The Court of Appeal has reaffirmed the strict time limits associated with judicial review applications.

In R [Hardy] -v- Pembrokeshire County Council and Others 2006 EWCA 240 the Appeal Court upheld the judgment of Mr Justice Sullivan, who had refused to allow permission to issue judicial review proceedings on the basis that this had not been made “promptly” and that there had been undue delay in the issue of the proceedings.
Although the Court of Appeal acknowledged the Courts inherent discretion to allow judicial review actions to proceed where there had been delay, it held that the grant of permission to appeal in this case would cause significant prejudice to third parties and be detrimental to good administration.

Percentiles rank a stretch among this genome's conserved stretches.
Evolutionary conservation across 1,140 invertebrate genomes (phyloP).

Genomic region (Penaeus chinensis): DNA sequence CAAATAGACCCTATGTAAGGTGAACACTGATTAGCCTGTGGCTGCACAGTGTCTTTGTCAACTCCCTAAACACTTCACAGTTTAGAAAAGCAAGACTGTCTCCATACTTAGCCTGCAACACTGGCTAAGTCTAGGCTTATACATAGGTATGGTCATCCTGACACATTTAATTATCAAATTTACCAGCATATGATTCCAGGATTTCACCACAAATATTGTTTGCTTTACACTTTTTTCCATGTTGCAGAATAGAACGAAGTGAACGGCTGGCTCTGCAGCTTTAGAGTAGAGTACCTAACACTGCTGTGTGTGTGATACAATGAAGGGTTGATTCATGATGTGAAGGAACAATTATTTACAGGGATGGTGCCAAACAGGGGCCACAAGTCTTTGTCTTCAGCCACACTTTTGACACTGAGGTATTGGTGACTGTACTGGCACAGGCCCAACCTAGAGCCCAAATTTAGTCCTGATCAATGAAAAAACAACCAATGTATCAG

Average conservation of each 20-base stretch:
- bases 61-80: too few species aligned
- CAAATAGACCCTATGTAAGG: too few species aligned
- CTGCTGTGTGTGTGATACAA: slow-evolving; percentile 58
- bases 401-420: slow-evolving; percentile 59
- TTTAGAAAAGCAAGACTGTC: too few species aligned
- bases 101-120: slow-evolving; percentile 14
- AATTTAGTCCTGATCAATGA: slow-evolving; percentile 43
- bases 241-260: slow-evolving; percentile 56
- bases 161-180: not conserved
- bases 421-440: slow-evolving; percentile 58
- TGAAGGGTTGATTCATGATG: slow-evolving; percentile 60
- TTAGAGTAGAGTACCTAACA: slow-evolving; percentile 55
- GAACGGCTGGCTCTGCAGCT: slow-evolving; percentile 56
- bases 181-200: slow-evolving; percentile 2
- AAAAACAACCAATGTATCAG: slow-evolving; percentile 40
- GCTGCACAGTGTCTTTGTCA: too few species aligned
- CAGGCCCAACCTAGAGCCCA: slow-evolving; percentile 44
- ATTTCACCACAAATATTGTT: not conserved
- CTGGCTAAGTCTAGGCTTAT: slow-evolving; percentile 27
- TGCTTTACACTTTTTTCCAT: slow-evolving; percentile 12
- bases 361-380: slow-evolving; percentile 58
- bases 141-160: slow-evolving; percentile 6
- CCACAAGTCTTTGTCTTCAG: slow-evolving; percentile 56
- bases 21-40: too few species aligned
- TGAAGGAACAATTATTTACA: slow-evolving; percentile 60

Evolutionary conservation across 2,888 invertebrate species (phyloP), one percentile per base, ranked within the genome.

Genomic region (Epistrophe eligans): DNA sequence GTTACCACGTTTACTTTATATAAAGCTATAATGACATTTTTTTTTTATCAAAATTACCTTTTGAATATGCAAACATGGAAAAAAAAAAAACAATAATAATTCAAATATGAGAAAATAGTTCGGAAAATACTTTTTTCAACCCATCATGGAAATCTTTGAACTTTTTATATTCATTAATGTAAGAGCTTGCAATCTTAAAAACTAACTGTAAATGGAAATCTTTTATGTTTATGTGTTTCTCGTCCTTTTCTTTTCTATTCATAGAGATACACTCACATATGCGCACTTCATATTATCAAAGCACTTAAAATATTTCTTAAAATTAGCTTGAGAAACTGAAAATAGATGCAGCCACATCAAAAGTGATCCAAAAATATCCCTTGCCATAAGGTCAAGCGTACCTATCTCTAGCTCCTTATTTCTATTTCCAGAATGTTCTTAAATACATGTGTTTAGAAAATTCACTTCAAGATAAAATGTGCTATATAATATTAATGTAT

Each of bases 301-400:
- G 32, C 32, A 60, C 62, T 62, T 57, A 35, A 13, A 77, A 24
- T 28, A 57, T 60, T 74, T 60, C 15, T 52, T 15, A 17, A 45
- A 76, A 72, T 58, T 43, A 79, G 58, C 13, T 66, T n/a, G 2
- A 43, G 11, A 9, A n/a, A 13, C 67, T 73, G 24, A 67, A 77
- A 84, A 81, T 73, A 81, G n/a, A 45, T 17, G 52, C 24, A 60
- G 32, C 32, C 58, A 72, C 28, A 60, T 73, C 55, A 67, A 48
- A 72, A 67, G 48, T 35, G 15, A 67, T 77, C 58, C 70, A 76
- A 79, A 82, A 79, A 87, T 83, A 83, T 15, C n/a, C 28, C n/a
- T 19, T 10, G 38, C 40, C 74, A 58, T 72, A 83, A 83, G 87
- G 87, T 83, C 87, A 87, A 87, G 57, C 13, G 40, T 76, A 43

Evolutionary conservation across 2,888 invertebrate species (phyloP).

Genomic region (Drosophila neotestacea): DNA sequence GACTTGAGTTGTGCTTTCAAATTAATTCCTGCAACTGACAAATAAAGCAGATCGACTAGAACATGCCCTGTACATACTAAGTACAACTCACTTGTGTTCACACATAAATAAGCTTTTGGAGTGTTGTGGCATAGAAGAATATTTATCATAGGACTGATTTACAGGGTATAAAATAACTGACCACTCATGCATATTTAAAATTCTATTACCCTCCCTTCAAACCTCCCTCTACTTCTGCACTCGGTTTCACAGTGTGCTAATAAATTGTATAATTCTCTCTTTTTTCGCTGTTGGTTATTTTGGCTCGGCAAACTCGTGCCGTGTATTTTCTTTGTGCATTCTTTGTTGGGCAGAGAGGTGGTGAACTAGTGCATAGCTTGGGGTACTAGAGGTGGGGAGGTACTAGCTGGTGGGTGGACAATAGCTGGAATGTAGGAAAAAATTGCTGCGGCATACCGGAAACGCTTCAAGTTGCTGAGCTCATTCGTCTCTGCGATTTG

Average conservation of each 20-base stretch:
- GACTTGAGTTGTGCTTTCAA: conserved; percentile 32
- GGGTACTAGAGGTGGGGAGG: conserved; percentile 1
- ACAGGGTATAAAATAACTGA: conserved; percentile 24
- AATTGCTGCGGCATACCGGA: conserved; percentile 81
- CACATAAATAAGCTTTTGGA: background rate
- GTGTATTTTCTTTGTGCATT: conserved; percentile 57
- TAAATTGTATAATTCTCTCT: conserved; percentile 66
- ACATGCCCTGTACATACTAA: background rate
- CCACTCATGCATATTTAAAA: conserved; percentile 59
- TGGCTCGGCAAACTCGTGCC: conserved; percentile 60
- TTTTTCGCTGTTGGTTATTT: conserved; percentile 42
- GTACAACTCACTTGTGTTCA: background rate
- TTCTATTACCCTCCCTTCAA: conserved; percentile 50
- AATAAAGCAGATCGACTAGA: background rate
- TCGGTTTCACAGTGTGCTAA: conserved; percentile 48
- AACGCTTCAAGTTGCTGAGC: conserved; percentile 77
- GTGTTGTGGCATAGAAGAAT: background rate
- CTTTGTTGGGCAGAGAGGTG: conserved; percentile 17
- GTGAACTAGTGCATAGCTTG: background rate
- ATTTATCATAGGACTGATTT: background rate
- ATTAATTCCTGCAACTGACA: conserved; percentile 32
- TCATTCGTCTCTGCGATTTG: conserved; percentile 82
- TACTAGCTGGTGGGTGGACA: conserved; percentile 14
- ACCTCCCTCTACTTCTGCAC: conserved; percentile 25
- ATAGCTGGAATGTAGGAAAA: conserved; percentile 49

The Court noted that since planning permission had been granted, the applicant had taken significant steps to implement the planning permission and had issued contracts worth millions of pounds.

The Court of Appeal concluded that the substantive merits of the claim failed to justify permission to proceed given the undue delay and prejudice to those third party interests.

Further, the public interest arguments did not outweigh these considerations.

This case acts as a timely reminder to third parties that if they become aware of circumstances that could lead to a potential judicial challenge, they should take immediate steps to protect their position failing which their substantive claim, however well founded, could fall at the first hurdle.